Bobek returns to the ice, with help from friends

Turns to Callaghan once again; Starbuck, Eldredge lend support

Nicole Bobek with JoJo Starbuck backstage at "Skate for Love."
Nicole Bobek with JoJo Starbuck backstage at "Skate for Love." (Lynn Rutherford)


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By Lynn Rutherford, special to
(04/18/2011) - When Nicole Bobek performed to k.d. lang's version of "Hallelujah," waves of support reverberated around the William G. Mennen Sports Arena.

And after the 33-year-old, attired in a dress last worn on her final Champions on Ice tour, delivered an elegant program culminating with in her trademark spiral, JoJo Starbuck said it best: "She's off to a good start."

Starbuck, a three-time U.S. pair champion, and 2002 Olympic bronze medalist Tim Goebel co-hosted "Skate for Love," a benefit for the Susan G. Komen Race for the Cure, in Morristown, N.J. on Apr. 16th.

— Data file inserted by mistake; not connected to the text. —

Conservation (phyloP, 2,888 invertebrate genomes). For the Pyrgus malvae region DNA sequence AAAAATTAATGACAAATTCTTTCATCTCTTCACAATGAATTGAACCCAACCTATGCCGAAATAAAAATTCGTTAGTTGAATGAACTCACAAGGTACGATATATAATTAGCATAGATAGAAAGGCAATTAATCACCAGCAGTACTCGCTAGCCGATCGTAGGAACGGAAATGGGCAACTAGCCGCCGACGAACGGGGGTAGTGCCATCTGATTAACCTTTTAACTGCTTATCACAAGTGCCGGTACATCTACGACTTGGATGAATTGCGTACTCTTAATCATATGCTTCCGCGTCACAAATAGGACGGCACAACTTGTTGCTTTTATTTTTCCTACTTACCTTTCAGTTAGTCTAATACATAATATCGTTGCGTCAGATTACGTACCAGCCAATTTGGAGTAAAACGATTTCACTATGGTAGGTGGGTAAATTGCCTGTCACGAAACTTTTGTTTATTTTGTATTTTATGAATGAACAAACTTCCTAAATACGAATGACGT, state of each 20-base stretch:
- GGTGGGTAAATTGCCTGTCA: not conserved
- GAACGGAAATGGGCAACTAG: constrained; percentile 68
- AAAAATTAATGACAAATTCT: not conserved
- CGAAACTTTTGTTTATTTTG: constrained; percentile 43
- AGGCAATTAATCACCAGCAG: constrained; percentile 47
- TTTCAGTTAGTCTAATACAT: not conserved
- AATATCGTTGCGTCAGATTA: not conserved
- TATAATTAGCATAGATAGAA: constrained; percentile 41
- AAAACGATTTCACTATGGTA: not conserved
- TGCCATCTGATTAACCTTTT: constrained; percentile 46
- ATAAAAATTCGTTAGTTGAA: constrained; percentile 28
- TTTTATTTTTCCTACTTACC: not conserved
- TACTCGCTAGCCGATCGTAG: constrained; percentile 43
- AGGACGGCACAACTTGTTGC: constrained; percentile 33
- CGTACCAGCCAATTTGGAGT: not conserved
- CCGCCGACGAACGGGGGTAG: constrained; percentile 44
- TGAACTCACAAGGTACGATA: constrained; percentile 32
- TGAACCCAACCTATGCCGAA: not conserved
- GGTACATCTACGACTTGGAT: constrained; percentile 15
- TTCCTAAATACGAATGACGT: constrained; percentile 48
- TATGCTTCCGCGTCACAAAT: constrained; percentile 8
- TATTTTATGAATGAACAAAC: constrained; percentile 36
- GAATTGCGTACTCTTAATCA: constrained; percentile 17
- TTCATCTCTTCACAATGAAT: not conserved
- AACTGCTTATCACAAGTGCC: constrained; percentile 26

Skating luminaries including Kimmie Meissner, Emily Hughes and Melissa Gregory and Denis Petukhov shared their talents, but many people's thoughts were with Bobek, returning to the ice after a six-year absence.

"She is a new person," Starbuck said. "She's wiser now. And more passionate and appreciative and grateful for everything she has."

Starbuck has been lending Bobek, the 1995 U.S. champion, a helping hand and shoulder for much of her life. The two reconnected after the younger skater hit big-time trouble in July 2009, when she was charged with involvement in a northern New Jersey drug ring.

Bobek pleaded guilty to reduced charges and was sentenced to five years probation, 250 hours of community service and regular drug tests.

Now, living in Ft. Lauderdale, Fla., and working at her local ice rink, she is fighting to leave her troubles behind.

"It's been a long process," she said. "I've been back on the ice about a year now. It took me a long time to get my balance again after six years; you really lose the rotation and all of those things. It took three months to do a single Axel again."

To help her regain her footing, Bobek turned to Richard Callaghan, the coach who guided her to her U.S. title and the 1995 world bronze medal.

Coach and student reunited when yet another of Bobek's old friends, six-time U.S. champion Todd Eldredge, invited Bobek to see him perform in a recent Stars on Ice show. Callaghan, who coached Eldredge throughout his career, was there.